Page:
TABLE 2. How the six arthrodire families are represented among the four post-hoc function groups. Most of the families have taxa in multiple groups, and all four groups are composed of multiple families. Group 1 Group 2 Group 3 Group 4 Dinichthyidae Selenosteidae Mylostomatidae Plourdosteidae Incisoscutidae Camuropiscidae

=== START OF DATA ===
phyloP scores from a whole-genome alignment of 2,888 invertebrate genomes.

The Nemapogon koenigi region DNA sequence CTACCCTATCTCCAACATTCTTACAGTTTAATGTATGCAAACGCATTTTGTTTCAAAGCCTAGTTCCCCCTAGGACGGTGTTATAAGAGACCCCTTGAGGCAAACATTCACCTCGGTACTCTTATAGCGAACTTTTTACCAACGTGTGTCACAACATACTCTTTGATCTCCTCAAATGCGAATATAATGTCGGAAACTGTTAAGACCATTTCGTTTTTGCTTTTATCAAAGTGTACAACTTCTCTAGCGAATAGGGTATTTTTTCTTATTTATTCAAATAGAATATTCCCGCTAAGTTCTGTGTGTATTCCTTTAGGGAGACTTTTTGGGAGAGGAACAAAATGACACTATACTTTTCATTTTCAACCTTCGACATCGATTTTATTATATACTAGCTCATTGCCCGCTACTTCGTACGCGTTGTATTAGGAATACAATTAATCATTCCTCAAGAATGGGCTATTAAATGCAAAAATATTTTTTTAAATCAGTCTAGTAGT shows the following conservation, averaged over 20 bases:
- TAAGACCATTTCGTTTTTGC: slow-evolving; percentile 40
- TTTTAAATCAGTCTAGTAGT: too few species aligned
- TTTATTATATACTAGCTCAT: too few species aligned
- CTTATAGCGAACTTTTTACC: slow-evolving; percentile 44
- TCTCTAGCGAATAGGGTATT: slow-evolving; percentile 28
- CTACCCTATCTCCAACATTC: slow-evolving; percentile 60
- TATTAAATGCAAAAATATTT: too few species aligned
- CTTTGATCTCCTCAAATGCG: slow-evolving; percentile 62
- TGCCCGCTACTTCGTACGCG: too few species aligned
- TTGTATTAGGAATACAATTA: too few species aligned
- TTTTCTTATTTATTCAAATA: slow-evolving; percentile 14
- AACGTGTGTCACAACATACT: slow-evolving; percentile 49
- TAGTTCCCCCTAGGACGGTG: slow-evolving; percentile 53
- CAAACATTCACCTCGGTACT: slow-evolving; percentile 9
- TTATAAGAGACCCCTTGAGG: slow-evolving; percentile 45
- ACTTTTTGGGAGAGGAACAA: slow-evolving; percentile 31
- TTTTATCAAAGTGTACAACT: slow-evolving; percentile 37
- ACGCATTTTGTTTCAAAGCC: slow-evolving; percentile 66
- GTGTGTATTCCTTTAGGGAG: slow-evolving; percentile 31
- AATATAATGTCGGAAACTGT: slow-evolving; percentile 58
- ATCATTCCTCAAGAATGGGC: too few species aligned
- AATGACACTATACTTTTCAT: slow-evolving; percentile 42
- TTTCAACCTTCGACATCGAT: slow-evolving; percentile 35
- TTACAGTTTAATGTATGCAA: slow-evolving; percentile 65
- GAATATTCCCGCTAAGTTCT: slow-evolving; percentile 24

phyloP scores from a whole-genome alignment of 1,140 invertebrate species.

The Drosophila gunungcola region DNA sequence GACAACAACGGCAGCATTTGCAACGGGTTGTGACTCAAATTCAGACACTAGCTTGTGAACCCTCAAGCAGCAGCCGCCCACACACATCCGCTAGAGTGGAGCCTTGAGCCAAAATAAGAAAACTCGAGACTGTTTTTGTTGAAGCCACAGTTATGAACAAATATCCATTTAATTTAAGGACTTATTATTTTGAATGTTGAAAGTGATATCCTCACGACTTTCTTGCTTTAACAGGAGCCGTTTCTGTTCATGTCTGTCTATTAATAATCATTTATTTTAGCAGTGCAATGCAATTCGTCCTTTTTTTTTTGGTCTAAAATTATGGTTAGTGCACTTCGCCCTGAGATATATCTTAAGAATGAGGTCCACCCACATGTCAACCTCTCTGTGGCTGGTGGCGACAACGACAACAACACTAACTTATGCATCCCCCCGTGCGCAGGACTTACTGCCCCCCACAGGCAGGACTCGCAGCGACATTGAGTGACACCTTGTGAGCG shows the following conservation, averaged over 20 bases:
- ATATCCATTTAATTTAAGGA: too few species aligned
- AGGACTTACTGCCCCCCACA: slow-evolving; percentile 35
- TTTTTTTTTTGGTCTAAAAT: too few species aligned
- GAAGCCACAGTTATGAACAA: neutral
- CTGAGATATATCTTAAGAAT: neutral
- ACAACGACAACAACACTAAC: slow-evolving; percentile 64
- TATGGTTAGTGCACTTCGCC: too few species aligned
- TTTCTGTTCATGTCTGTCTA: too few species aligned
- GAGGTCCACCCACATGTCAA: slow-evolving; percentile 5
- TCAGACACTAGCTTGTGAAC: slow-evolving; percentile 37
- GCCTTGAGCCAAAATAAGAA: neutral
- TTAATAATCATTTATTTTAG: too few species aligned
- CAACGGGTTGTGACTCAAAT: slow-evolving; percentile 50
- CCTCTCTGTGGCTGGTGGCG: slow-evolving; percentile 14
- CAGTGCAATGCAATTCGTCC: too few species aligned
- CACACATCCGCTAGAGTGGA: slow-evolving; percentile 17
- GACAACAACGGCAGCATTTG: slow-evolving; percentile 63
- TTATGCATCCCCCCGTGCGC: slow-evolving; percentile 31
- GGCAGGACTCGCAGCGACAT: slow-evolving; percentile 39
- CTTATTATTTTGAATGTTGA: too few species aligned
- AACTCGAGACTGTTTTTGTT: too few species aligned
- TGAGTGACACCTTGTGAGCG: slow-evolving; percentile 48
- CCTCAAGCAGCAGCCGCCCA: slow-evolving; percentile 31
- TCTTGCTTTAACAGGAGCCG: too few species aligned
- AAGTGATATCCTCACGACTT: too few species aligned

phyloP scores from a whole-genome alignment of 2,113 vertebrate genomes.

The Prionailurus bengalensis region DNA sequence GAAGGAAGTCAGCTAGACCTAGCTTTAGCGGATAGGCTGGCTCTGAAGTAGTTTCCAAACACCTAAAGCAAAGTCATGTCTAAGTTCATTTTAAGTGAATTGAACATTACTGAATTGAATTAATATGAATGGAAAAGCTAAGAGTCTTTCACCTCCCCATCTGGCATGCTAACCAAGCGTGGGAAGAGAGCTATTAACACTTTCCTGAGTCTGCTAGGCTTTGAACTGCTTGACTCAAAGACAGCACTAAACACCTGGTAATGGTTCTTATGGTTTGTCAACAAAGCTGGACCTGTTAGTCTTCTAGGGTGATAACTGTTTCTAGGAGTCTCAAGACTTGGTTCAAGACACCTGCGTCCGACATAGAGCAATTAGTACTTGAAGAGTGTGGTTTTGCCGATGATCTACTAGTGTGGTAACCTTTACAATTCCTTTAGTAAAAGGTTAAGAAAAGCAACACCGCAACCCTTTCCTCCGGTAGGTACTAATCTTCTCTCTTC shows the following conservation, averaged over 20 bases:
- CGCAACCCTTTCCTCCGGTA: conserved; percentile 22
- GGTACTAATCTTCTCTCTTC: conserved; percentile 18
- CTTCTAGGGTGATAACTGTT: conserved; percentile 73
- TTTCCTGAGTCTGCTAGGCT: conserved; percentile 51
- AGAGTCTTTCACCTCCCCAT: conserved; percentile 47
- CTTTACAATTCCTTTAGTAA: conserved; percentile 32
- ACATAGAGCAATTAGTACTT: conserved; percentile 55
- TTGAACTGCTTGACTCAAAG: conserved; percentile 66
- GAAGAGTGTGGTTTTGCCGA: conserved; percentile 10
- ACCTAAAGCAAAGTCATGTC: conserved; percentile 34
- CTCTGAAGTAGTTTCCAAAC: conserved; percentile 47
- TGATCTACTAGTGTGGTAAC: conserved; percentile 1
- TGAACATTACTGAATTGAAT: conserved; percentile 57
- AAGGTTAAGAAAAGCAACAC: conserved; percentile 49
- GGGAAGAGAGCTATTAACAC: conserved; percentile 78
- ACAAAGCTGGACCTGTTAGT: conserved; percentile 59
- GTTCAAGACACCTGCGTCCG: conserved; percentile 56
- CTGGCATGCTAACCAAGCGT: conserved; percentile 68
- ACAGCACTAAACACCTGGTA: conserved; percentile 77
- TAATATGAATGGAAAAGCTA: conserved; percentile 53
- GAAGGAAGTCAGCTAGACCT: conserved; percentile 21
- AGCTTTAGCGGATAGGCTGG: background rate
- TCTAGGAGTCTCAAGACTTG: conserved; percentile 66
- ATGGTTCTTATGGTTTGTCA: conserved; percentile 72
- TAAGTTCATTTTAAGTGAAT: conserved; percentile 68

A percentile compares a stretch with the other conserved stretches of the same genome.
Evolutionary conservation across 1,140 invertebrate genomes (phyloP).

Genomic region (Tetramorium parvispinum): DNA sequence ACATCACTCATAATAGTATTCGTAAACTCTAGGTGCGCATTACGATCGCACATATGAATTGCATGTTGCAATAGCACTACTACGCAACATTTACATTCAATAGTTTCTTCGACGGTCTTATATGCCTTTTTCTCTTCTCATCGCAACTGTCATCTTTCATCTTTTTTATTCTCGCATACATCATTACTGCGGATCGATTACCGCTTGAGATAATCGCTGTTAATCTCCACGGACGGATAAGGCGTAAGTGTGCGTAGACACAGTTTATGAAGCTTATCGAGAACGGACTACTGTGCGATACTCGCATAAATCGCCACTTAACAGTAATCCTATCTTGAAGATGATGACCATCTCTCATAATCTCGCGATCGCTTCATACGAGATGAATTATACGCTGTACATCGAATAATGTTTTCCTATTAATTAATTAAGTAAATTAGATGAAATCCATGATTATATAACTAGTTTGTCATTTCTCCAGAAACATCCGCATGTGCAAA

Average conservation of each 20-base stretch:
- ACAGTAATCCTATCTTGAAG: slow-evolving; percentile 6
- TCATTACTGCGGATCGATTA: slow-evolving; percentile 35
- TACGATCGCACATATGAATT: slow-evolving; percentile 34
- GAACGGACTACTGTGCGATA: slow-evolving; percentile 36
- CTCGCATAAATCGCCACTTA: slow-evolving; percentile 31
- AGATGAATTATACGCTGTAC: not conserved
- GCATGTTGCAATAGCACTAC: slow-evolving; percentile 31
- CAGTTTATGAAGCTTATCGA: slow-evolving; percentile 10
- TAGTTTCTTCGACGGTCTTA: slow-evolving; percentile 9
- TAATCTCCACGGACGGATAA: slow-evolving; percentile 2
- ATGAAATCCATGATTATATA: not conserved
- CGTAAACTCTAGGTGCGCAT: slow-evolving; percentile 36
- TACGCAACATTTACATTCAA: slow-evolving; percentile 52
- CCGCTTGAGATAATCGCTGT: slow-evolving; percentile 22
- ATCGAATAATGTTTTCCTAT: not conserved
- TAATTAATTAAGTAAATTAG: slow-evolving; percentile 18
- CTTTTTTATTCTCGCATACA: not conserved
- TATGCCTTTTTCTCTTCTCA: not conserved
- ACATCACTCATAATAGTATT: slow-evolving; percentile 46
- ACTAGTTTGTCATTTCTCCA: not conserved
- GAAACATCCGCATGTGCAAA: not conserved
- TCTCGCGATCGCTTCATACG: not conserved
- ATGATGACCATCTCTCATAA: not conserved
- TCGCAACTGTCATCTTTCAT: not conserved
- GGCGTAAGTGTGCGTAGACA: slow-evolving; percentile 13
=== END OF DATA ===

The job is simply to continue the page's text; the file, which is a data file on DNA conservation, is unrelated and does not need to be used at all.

basal taxa are not only similar in jaw shape, but in jaw function as well. The basal taxa all appear to be facultative piscivores, suggesting that the common ancestor of these arthrodire clades was an ecological generalist, feeding on whatever prey items were available. If so, the functional diversity patterns seen in the Gogo and Cleveland faunas may show part of an ecological radiation of arthrodire taxa during the Late Devonian. A generalist common ancestor of the coccosteomorph and pachyosteomorph clades gave rise to a diversity of arthrodire taxa filling a variety of specialized feeding niches (such as Groups 1, 2, and 4). More lower jaw data from Late Devonian arthrodires are necessary to explore and test this hypothesis further. Whether due to a single radiation from a common ancestor or to another evolutionary mechanism, these Late Devonian fish groups are possibly beginning to converge on ecological roles (scrappers, pickers, crushers) similar to those seen in certain modern fish (Wainwright and Bellwood 2002). The switch from placoderm-dominated marine settings in the Late Devonian to a more modern fauna starting in the Late Carboniferous is a major shift in biodiversity patterns, and an important feature in the evolution of the oceans (Droser et al. 2000). However, this taxonomic shift appears to have had little effect on the ecological structure at a functional level. It is unclear how different the guild structures of the Gogo Reef fauna and a modern reef fauna would look. Morphospace versus ‘‘Function-space’’ A major purpose of this research has been to assess whether analyses of arthrodire lower jaws based on functionally relevant morphological characters would show a different